A lot doesn’t necessarily help a lot – the city of Wuppertal has had this experience when equipping schools with tablets and is now under pressure to put several thousand iPads into operation in schools within a few weeks or to repay several million euros. The city received funding from the European Union to purchase the devices. It was hoped that the huge investment would significantly advance the digitalization of schools. The devices should be loaned to the students. However, a large part was apparently never put into operation.
“The schools’ IT equipment is making progress,” was the headline of the city of Wuppertal on its website in November 2022, and Mayor Uwe Schneiderwind was pleased that the devices had been delivered despite the difficult procurement situation. As in many other cities, it became clear during the lockdown phases of the corona pandemic that schools were poorly equipped digitally and homeschooling could only be set up with a lot of improvisation skills.
Lots of money for equipment, no money for support
However, WDR is now reporting that 60 percent of the devices purchased are not even in operation today. The city financed and purchased a total of 14,000 iPads. The funding volume is 9 million euros. Like other municipalities, Wuppertal accessed funds from the “EU REACT funding package”. The funding pot was hastily launched by the EU to “support crisis management in connection with the COVID-19 pandemic and its social consequences”.
The EU funds subsidized each device with up to 500 euros. The problem: Expenses for maintenance, support and operation of mobile devices as well as personnel expenses are not eligible, the guidelines state. The city and the schools themselves have to take care of this. As early as November 2022, the city complained that support costs had increased significantly – but follow-up financing was not in sight.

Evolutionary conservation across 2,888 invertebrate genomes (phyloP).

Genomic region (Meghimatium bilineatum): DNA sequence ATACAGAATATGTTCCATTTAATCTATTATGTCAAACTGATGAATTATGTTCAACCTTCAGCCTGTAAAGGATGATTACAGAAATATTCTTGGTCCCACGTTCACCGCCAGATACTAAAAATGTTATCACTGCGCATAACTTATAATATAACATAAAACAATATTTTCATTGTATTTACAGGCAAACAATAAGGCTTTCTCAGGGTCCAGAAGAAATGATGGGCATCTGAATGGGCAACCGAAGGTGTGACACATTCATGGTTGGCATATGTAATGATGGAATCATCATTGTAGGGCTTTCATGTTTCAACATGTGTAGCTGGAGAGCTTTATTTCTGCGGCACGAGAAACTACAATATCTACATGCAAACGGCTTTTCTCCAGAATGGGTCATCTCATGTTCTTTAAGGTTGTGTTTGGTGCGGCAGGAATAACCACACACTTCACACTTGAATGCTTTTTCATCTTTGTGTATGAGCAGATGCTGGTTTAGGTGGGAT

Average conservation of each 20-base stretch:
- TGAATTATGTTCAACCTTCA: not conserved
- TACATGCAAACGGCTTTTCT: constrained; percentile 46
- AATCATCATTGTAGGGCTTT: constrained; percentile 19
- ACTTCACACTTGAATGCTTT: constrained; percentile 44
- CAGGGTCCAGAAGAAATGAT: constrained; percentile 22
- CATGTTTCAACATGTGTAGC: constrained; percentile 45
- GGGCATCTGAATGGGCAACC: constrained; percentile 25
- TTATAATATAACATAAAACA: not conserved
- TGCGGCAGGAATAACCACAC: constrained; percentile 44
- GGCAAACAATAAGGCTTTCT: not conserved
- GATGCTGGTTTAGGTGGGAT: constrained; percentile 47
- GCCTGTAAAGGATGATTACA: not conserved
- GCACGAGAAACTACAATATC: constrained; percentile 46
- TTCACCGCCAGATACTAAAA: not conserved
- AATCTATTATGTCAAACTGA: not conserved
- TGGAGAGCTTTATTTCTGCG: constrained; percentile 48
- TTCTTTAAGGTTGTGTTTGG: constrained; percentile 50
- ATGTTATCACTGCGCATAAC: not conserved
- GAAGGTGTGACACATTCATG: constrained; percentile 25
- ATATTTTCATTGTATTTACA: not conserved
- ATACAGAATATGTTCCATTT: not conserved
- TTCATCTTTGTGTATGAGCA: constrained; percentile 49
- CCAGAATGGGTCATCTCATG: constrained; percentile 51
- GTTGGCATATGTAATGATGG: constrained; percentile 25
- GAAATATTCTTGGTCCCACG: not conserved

Schools feel overwhelmed
According to WDR, the responsible district government of the city has now set a deadline of October 23rd to either install the unused devices and lend them to the students – or to repay funding. The city, in turn, has passed the pressure on to the schools – by September 29th they should issue the devices to the students via “Mobile Device Management”. Beforehand, the parents must sign an eight-page loan agreement, which, among other things, clarifies liability issues, reports the Education and Science Union (GEW).
According to the teachers’ union, only eight of 37 schools are able to meet the requirements. Primary schools in particular find themselves overwhelmed by the mammoth task. Each device takes about 30 minutes to set up, they say. With hundreds or thousands of devices per school, this cannot be achieved with the existing staff. The union is passing the ball back to the city. This is responsible and has had enough time to take care of it centrally since it was assigned in October 2021. Instead, only nine-page, complicated instructions were sent. The city, in turn, told WDR that the city’s IT had not been requested or used by the schools.
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